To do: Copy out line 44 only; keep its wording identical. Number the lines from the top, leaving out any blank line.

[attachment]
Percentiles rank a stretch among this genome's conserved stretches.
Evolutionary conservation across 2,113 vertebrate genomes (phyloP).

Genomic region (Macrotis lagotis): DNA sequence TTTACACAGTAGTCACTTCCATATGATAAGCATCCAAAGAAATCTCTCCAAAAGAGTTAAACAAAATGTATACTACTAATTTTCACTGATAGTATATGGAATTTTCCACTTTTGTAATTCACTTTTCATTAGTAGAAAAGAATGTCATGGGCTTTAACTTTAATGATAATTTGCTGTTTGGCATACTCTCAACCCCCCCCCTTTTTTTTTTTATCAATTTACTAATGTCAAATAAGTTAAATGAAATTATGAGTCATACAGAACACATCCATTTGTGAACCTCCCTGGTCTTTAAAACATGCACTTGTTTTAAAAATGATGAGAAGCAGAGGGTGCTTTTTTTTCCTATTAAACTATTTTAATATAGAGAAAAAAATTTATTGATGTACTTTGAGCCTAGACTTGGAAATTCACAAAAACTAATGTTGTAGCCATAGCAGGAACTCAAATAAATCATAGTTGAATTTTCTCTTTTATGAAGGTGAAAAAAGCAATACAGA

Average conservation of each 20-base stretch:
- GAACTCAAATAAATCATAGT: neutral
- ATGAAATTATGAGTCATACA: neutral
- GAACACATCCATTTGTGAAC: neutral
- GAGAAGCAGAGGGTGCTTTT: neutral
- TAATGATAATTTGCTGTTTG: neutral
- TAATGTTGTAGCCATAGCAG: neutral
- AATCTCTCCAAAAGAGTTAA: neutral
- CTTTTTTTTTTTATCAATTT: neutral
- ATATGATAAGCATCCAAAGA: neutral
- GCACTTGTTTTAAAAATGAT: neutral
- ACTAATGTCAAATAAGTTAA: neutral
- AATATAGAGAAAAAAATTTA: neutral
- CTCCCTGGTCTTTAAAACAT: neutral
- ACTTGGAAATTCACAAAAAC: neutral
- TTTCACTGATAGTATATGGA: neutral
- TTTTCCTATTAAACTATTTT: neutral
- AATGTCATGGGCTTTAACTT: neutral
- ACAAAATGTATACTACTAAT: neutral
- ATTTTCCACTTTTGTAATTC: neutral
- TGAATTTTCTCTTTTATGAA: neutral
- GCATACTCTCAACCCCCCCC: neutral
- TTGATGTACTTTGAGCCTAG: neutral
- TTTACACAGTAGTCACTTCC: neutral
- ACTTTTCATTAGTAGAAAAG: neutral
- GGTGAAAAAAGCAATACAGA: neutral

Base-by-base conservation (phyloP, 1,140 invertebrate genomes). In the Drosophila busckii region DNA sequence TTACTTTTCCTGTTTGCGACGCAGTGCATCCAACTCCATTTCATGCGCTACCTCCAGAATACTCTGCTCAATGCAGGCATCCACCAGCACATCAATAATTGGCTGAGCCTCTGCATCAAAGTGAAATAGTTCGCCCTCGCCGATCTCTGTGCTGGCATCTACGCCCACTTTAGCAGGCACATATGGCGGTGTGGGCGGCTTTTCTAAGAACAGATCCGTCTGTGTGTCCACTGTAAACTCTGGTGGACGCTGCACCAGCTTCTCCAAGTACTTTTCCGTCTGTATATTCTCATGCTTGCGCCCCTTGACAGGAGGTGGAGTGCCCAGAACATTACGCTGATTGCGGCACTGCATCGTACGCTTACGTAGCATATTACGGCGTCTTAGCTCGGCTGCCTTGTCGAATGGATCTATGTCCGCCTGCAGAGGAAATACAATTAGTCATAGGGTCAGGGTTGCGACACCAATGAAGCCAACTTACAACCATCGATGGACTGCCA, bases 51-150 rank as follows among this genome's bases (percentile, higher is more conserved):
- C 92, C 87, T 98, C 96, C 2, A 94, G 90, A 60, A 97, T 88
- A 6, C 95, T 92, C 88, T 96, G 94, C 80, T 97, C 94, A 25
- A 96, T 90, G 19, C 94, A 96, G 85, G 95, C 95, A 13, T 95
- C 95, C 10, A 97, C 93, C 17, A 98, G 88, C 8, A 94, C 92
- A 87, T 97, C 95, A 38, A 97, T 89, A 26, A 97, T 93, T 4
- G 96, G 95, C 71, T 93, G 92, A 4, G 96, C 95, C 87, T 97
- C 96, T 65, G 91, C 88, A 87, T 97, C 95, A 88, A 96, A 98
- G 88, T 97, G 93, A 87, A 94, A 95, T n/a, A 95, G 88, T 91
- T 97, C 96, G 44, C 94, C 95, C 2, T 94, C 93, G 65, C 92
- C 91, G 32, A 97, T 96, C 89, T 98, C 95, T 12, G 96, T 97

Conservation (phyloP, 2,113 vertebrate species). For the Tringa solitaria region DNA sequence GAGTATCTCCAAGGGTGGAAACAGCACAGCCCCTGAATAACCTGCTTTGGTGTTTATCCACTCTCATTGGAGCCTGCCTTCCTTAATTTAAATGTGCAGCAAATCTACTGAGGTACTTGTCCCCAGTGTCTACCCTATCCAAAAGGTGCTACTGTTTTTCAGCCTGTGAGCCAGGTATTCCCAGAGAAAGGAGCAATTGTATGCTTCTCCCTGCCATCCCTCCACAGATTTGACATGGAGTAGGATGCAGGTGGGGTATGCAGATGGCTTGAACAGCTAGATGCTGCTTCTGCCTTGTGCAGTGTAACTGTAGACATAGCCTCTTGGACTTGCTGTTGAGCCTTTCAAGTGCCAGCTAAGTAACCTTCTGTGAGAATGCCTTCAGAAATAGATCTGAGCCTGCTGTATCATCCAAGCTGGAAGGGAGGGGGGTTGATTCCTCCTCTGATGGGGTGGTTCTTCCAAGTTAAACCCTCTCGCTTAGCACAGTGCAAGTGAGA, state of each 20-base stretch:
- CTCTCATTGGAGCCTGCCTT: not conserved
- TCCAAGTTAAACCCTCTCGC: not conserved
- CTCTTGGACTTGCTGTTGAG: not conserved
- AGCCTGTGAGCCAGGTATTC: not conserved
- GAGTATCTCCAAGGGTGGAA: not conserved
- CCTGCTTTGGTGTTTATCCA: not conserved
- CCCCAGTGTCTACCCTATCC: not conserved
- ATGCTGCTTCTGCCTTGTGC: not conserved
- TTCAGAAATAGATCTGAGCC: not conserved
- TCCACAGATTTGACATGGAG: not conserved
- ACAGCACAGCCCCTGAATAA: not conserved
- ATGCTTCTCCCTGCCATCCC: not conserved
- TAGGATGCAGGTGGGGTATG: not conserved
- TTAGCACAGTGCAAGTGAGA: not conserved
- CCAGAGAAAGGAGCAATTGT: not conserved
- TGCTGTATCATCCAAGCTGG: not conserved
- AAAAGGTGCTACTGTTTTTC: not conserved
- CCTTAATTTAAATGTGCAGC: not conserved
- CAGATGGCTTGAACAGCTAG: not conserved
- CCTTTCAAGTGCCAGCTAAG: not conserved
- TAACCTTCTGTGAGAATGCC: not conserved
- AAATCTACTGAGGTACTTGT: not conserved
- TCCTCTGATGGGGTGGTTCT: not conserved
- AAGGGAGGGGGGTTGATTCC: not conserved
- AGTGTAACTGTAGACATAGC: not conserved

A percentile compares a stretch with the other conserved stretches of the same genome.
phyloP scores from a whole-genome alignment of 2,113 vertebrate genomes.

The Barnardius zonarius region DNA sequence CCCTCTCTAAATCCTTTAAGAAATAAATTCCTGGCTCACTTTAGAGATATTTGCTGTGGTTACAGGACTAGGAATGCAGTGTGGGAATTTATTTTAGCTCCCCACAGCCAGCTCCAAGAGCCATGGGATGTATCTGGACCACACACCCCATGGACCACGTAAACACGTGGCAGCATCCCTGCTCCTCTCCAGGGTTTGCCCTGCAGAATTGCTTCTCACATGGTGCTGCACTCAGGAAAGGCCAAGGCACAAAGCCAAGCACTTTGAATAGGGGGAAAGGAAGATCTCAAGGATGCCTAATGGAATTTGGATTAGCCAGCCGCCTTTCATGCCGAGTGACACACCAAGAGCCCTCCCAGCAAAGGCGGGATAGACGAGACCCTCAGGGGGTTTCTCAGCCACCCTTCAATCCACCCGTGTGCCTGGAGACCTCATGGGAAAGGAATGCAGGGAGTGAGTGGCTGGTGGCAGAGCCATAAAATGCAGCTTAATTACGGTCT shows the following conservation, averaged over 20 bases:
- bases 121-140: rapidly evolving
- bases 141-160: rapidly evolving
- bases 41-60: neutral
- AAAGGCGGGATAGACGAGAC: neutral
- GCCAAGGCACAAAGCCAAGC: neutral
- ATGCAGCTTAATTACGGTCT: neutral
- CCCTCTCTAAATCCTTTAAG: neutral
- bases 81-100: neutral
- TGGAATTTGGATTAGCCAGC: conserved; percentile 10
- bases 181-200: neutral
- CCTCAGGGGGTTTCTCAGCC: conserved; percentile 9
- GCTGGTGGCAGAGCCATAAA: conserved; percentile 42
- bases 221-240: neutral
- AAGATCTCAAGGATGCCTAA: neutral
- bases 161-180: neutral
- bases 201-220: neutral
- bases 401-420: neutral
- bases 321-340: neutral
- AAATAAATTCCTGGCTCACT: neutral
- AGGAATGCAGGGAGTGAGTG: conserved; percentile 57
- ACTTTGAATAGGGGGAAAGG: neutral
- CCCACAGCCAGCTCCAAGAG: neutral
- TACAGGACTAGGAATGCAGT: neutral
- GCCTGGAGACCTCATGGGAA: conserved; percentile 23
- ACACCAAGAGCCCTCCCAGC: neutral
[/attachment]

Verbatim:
- CTCTTGGACTTGCTGTTGAG: not conserved